The Drug Enforcement Administration (DEA) states, “25% of human trafficking survivors have an opioid problem.” With one drug class affecting one-fourth of the survivor population, there’s no denying the intersection between chemical dependency on a substance and human trafficking.

According to the U.S. Department of State, one of the ways in which the connection between substance abuse disorders (SUDs) and human trafficking manifests is through the vulnerability of a survivor. Traffickers may target certain survivors because of their substance dependency.

In some cases, traffickers go so far as to find survivors at rehabilitation centers; some traffickers run such facilities.

Even after recruitment, traffickers may take advantage of a survivor’s SUD and keep them trapped. A trafficker may threaten a survivor with withdrawal. Traffickers may use the threat of withdrawal in return for favors.

This is often executed by providing survivors with substances, then abruptly discontinuing this process and requesting payment. The process of withdrawal takes an extreme toll on these survivors. The Department of Justice explains that symptoms result in not only physical pain but also mental anguish as the body attempts to regulate chemical changes.

A second intersection presents itself through how survivors cope with the trauma of their trafficking experience. This can occur during or after being trafficked.

The DEA suggests that the third link between substance abuse and human trafficking that the trafficker sees both drugs and survivors as commodities. Often, human trafficking routes serve as drug routes. Some traffickers may force survivors to smuggle such substances on these routes.

There are a number of complications human trafficking survivors face when a SUD is involved. A major obstacle is the societal stigma that those struggling with substance abuse are inherently wrongful and malicious.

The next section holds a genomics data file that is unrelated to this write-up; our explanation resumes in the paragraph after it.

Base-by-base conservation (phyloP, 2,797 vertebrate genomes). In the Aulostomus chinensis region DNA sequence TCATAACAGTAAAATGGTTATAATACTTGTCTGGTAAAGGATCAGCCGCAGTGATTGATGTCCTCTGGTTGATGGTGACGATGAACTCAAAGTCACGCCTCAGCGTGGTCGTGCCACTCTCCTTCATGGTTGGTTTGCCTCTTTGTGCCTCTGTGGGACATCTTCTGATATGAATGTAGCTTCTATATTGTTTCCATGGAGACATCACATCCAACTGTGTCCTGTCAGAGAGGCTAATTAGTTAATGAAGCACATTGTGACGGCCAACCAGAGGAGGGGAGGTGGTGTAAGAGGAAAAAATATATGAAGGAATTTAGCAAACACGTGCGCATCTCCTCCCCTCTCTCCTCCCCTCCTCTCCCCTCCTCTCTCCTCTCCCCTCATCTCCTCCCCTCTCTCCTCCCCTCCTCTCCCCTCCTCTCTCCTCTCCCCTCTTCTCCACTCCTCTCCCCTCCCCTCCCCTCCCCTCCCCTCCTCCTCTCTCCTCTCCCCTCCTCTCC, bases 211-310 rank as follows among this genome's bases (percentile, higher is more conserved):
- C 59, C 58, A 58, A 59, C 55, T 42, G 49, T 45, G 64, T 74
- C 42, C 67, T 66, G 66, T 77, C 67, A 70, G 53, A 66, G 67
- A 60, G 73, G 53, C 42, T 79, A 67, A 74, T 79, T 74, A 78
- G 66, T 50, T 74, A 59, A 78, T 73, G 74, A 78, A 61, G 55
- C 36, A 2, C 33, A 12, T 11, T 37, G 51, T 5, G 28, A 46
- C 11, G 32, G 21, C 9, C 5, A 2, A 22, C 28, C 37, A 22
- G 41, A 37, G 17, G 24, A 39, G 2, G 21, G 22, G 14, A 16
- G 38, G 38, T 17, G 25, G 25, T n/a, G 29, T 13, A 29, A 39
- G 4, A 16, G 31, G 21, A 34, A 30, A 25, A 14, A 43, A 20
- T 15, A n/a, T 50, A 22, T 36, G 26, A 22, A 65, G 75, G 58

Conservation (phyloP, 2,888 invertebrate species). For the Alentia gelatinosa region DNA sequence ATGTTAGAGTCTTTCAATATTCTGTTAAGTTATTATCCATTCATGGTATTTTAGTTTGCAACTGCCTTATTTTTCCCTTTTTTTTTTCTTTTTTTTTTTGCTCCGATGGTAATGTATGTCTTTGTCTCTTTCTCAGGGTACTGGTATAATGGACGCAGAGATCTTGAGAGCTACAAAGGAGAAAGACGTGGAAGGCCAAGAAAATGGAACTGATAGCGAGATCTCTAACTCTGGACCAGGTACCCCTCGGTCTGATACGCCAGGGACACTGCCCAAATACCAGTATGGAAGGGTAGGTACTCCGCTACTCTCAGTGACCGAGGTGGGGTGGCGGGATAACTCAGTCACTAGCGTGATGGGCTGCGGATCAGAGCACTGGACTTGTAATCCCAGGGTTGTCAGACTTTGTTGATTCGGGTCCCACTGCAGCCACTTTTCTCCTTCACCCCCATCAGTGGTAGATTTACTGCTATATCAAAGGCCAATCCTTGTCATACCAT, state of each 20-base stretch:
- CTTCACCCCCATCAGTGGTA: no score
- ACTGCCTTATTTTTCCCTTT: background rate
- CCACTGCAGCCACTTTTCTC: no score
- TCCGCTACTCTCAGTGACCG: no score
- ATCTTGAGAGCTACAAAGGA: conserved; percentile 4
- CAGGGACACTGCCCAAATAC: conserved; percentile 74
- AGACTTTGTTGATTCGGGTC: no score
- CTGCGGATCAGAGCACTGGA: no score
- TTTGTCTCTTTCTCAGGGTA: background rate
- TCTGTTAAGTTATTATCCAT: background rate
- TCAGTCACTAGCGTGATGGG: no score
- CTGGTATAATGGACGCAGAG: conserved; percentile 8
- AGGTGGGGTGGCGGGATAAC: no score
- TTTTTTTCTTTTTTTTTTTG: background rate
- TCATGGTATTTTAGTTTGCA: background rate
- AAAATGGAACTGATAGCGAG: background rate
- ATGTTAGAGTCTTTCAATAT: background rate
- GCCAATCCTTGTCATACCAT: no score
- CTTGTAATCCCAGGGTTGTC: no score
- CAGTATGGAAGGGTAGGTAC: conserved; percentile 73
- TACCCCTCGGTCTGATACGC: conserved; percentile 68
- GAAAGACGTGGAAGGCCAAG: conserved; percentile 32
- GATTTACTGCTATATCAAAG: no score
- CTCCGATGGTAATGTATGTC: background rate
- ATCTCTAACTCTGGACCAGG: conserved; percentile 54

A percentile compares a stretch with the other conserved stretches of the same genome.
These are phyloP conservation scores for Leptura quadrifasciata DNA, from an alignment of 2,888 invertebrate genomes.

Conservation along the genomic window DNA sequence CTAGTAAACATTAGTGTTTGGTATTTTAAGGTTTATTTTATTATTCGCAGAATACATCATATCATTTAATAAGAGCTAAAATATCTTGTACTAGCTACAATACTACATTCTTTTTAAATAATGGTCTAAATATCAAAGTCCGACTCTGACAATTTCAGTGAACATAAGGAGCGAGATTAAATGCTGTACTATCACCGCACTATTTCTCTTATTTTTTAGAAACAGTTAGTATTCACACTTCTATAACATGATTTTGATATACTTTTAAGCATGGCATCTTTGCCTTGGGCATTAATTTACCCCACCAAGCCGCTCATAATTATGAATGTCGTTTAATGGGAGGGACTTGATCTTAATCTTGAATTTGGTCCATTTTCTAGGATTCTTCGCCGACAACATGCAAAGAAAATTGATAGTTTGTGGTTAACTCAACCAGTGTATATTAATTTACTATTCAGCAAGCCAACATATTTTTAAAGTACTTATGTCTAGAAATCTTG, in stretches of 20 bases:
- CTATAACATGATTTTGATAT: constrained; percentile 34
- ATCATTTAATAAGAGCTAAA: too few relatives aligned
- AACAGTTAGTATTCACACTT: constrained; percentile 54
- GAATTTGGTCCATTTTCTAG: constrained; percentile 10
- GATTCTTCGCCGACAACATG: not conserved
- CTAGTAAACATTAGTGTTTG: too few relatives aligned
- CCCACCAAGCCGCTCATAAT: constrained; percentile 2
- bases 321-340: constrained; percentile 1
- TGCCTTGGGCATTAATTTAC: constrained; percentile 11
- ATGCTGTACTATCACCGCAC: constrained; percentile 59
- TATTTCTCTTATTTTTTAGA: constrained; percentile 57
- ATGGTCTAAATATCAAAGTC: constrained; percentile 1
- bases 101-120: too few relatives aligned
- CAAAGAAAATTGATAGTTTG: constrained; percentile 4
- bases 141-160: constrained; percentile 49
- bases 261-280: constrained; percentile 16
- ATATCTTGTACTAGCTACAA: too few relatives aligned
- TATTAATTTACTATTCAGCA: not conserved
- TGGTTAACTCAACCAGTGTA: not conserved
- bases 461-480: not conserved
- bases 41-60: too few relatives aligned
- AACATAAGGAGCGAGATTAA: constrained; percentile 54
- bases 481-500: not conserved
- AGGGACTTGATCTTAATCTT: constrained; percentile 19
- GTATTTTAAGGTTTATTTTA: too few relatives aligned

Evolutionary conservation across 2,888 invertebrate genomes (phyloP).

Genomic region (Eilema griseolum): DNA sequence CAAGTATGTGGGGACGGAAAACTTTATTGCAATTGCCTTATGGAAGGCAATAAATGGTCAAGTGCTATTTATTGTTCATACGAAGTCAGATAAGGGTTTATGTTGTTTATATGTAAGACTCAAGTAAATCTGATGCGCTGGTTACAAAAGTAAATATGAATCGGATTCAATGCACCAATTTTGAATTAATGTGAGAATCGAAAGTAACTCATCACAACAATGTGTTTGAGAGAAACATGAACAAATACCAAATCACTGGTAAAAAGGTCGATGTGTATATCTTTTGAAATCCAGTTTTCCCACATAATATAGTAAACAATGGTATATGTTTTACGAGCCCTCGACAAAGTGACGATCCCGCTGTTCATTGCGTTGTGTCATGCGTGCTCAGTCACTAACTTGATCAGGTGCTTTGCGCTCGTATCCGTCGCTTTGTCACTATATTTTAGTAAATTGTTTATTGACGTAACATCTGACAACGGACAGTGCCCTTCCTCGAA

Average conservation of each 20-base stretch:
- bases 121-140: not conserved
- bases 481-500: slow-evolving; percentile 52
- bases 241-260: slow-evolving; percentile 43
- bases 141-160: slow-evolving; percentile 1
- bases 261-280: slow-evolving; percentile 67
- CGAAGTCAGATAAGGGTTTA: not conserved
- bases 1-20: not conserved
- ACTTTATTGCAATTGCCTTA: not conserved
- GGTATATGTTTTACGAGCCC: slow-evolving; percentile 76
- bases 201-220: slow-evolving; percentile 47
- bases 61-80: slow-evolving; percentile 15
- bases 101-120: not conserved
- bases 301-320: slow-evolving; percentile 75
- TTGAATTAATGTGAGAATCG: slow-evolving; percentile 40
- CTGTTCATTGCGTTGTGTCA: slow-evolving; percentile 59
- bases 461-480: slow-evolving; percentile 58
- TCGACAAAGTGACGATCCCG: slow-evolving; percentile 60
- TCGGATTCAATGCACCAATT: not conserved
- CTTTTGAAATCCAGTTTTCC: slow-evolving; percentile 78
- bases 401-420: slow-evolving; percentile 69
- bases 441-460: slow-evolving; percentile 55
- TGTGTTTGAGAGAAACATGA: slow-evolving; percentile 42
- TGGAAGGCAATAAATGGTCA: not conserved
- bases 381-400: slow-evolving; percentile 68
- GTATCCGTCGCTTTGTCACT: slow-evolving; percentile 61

The RAND Corporation states that the medical field, SUD cases should be handled differently than the average survivor situation. There must be particular services in place catered to survivors struggling with a SUD. Even still, it’s difficult to keep survivors in treatment long enough to make a full recovery. Because of these complications, survivors with SUDs are prone to returning to the trafficker.

When considering our law and justice systems, a survivor with an SUD may struggle to endure the full length of the trial. Even if they do, their reliability as a witness can be diminished because of their SUD. These complications allow a larger window of time for the survivor to return to the trafficker by manipulation.

How We Can Make Change

  • Teach medical professionals and law enforcement officers how to identify and assist human trafficking survivors with substance use disorders.
  • Learn from experts and survivors so our medical and court systems are best prepared to understand SUDs in the context of human trafficking survivors.
  • Ensure there are safe ways to obtain successful long-term treatment that acknowledges and acts on the unique situations of survivors with SUDs.
  • Create a safe environment for survivors with SUDs by finding virtuous and realistic ways for them to participate in the justice process.
  • Speak up and spread awareness. It’s historically one of the best and easiest ways to create change.


– This blog was written by Lauren Hapgood, content creator with NC Stop Human Trafficking. To contact Lauren, email